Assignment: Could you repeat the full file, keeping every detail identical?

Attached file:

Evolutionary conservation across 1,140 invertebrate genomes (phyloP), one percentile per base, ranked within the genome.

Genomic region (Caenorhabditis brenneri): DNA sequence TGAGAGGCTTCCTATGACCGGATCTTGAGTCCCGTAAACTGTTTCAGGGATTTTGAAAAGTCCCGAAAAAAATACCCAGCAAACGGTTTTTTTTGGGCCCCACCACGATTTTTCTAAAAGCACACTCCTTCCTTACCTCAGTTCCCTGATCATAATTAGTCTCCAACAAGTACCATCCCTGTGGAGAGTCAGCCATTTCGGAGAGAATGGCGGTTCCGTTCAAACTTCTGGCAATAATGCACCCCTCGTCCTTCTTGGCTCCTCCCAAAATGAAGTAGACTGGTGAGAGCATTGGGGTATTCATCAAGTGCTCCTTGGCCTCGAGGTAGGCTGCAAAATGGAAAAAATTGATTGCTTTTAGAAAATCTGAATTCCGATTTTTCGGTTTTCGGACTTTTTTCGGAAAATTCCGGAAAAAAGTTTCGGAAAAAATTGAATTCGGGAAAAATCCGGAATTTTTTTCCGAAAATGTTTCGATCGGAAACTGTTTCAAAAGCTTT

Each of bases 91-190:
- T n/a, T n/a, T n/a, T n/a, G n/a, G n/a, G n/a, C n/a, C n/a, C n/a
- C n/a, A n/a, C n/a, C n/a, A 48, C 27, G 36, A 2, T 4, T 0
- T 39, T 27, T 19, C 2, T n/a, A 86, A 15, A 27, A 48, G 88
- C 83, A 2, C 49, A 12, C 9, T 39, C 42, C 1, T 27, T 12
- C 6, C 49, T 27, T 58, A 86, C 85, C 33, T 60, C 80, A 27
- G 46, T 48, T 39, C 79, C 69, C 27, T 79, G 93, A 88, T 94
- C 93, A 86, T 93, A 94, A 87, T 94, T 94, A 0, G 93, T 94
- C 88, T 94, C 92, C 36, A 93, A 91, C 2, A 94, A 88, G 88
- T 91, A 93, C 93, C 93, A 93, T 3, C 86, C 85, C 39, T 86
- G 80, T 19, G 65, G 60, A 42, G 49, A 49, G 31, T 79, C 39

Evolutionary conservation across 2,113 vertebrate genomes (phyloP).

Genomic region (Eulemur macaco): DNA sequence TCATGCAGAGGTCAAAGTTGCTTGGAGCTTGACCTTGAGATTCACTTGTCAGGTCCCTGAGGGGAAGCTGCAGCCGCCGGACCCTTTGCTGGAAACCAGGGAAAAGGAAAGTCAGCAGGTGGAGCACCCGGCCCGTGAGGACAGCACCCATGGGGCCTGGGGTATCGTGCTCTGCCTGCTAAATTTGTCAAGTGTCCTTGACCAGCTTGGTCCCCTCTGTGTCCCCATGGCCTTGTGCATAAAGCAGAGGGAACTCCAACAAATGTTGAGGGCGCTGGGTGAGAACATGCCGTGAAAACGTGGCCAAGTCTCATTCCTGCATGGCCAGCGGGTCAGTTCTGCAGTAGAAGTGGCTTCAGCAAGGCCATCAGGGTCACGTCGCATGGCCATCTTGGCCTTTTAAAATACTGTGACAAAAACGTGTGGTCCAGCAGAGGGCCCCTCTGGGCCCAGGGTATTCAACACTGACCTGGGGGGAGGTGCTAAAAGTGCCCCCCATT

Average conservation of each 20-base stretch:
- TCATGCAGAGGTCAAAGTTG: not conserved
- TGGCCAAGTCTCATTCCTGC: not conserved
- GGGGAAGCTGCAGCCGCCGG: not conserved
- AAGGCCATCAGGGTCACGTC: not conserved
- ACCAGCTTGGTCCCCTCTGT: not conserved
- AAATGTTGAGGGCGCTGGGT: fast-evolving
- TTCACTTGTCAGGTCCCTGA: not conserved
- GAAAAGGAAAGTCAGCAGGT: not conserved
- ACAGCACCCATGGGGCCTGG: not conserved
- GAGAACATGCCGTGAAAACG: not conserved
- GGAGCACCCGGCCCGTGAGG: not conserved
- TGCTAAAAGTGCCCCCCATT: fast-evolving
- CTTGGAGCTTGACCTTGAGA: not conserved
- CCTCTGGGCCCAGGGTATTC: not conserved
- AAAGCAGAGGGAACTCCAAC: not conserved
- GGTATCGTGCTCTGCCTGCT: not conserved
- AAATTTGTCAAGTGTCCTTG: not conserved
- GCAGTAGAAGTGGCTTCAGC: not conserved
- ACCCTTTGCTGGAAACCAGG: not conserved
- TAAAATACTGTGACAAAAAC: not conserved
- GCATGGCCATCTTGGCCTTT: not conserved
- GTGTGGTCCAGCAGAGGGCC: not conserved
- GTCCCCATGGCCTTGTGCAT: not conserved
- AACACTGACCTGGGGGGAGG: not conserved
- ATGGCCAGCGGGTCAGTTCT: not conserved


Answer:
Evolutionary conservation across 1,140 invertebrate genomes (phyloP), one percentile per base, ranked within the genome.

Genomic region (Caenorhabditis brenneri): DNA sequence TGAGAGGCTTCCTATGACCGGATCTTGAGTCCCGTAAACTGTTTCAGGGATTTTGAAAAGTCCCGAAAAAAATACCCAGCAAACGGTTTTTTTTGGGCCCCACCACGATTTTTCTAAAAGCACACTCCTTCCTTACCTCAGTTCCCTGATCATAATTAGTCTCCAACAAGTACCATCCCTGTGGAGAGTCAGCCATTTCGGAGAGAATGGCGGTTCCGTTCAAACTTCTGGCAATAATGCACCCCTCGTCCTTCTTGGCTCCTCCCAAAATGAAGTAGACTGGTGAGAGCATTGGGGTATTCATCAAGTGCTCCTTGGCCTCGAGGTAGGCTGCAAAATGGAAAAAATTGATTGCTTTTAGAAAATCTGAATTCCGATTTTTCGGTTTTCGGACTTTTTTCGGAAAATTCCGGAAAAAAGTTTCGGAAAAAATTGAATTCGGGAAAAATCCGGAATTTTTTTCCGAAAATGTTTCGATCGGAAACTGTTTCAAAAGCTTT

Each of bases 91-190:
- T n/a, T n/a, T n/a, T n/a, G n/a, G n/a, G n/a, C n/a, C n/a, C n/a
- C n/a, A n/a, C n/a, C n/a, A 48, C 27, G 36, A 2, T 4, T 0
- T 39, T 27, T 19, C 2, T n/a, A 86, A 15, A 27, A 48, G 88
- C 83, A 2, C 49, A 12, C 9, T 39, C 42, C 1, T 27, T 12
- C 6, C 49, T 27, T 58, A 86, C 85, C 33, T 60, C 80, A 27
- G 46, T 48, T 39, C 79, C 69, C 27, T 79, G 93, A 88, T 94
- C 93, A 86, T 93, A 94, A 87, T 94, T 94, A 0, G 93, T 94
- C 88, T 94, C 92, C 36, A 93, A 91, C 2, A 94, A 88, G 88
- T 91, A 93, C 93, C 93, A 93, T 3, C 86, C 85, C 39, T 86
- G 80, T 19, G 65, G 60, A 42, G 49, A 49, G 31, T 79, C 39

Evolutionary conservation across 2,113 vertebrate genomes (phyloP).

Genomic region (Eulemur macaco): DNA sequence TCATGCAGAGGTCAAAGTTGCTTGGAGCTTGACCTTGAGATTCACTTGTCAGGTCCCTGAGGGGAAGCTGCAGCCGCCGGACCCTTTGCTGGAAACCAGGGAAAAGGAAAGTCAGCAGGTGGAGCACCCGGCCCGTGAGGACAGCACCCATGGGGCCTGGGGTATCGTGCTCTGCCTGCTAAATTTGTCAAGTGTCCTTGACCAGCTTGGTCCCCTCTGTGTCCCCATGGCCTTGTGCATAAAGCAGAGGGAACTCCAACAAATGTTGAGGGCGCTGGGTGAGAACATGCCGTGAAAACGTGGCCAAGTCTCATTCCTGCATGGCCAGCGGGTCAGTTCTGCAGTAGAAGTGGCTTCAGCAAGGCCATCAGGGTCACGTCGCATGGCCATCTTGGCCTTTTAAAATACTGTGACAAAAACGTGTGGTCCAGCAGAGGGCCCCTCTGGGCCCAGGGTATTCAACACTGACCTGGGGGGAGGTGCTAAAAGTGCCCCCCATT

Average conservation of each 20-base stretch:
- TCATGCAGAGGTCAAAGTTG: not conserved
- TGGCCAAGTCTCATTCCTGC: not conserved
- GGGGAAGCTGCAGCCGCCGG: not conserved
- AAGGCCATCAGGGTCACGTC: not conserved
- ACCAGCTTGGTCCCCTCTGT: not conserved
- AAATGTTGAGGGCGCTGGGT: fast-evolving
- TTCACTTGTCAGGTCCCTGA: not conserved
- GAAAAGGAAAGTCAGCAGGT: not conserved
- ACAGCACCCATGGGGCCTGG: not conserved
- GAGAACATGCCGTGAAAACG: not conserved
- GGAGCACCCGGCCCGTGAGG: not conserved
- TGCTAAAAGTGCCCCCCATT: fast-evolving
- CTTGGAGCTTGACCTTGAGA: not conserved
- CCTCTGGGCCCAGGGTATTC: not conserved
- AAAGCAGAGGGAACTCCAAC: not conserved
- GGTATCGTGCTCTGCCTGCT: not conserved
- AAATTTGTCAAGTGTCCTTG: not conserved
- GCAGTAGAAGTGGCTTCAGC: not conserved
- ACCCTTTGCTGGAAACCAGG: not conserved
- TAAAATACTGTGACAAAAAC: not conserved
- GCATGGCCATCTTGGCCTTT: not conserved
- GTGTGGTCCAGCAGAGGGCC: not conserved
- GTCCCCATGGCCTTGTGCAT: not conserved
- AACACTGACCTGGGGGGAGG: not conserved
- ATGGCCAGCGGGTCAGTTCT: not conserved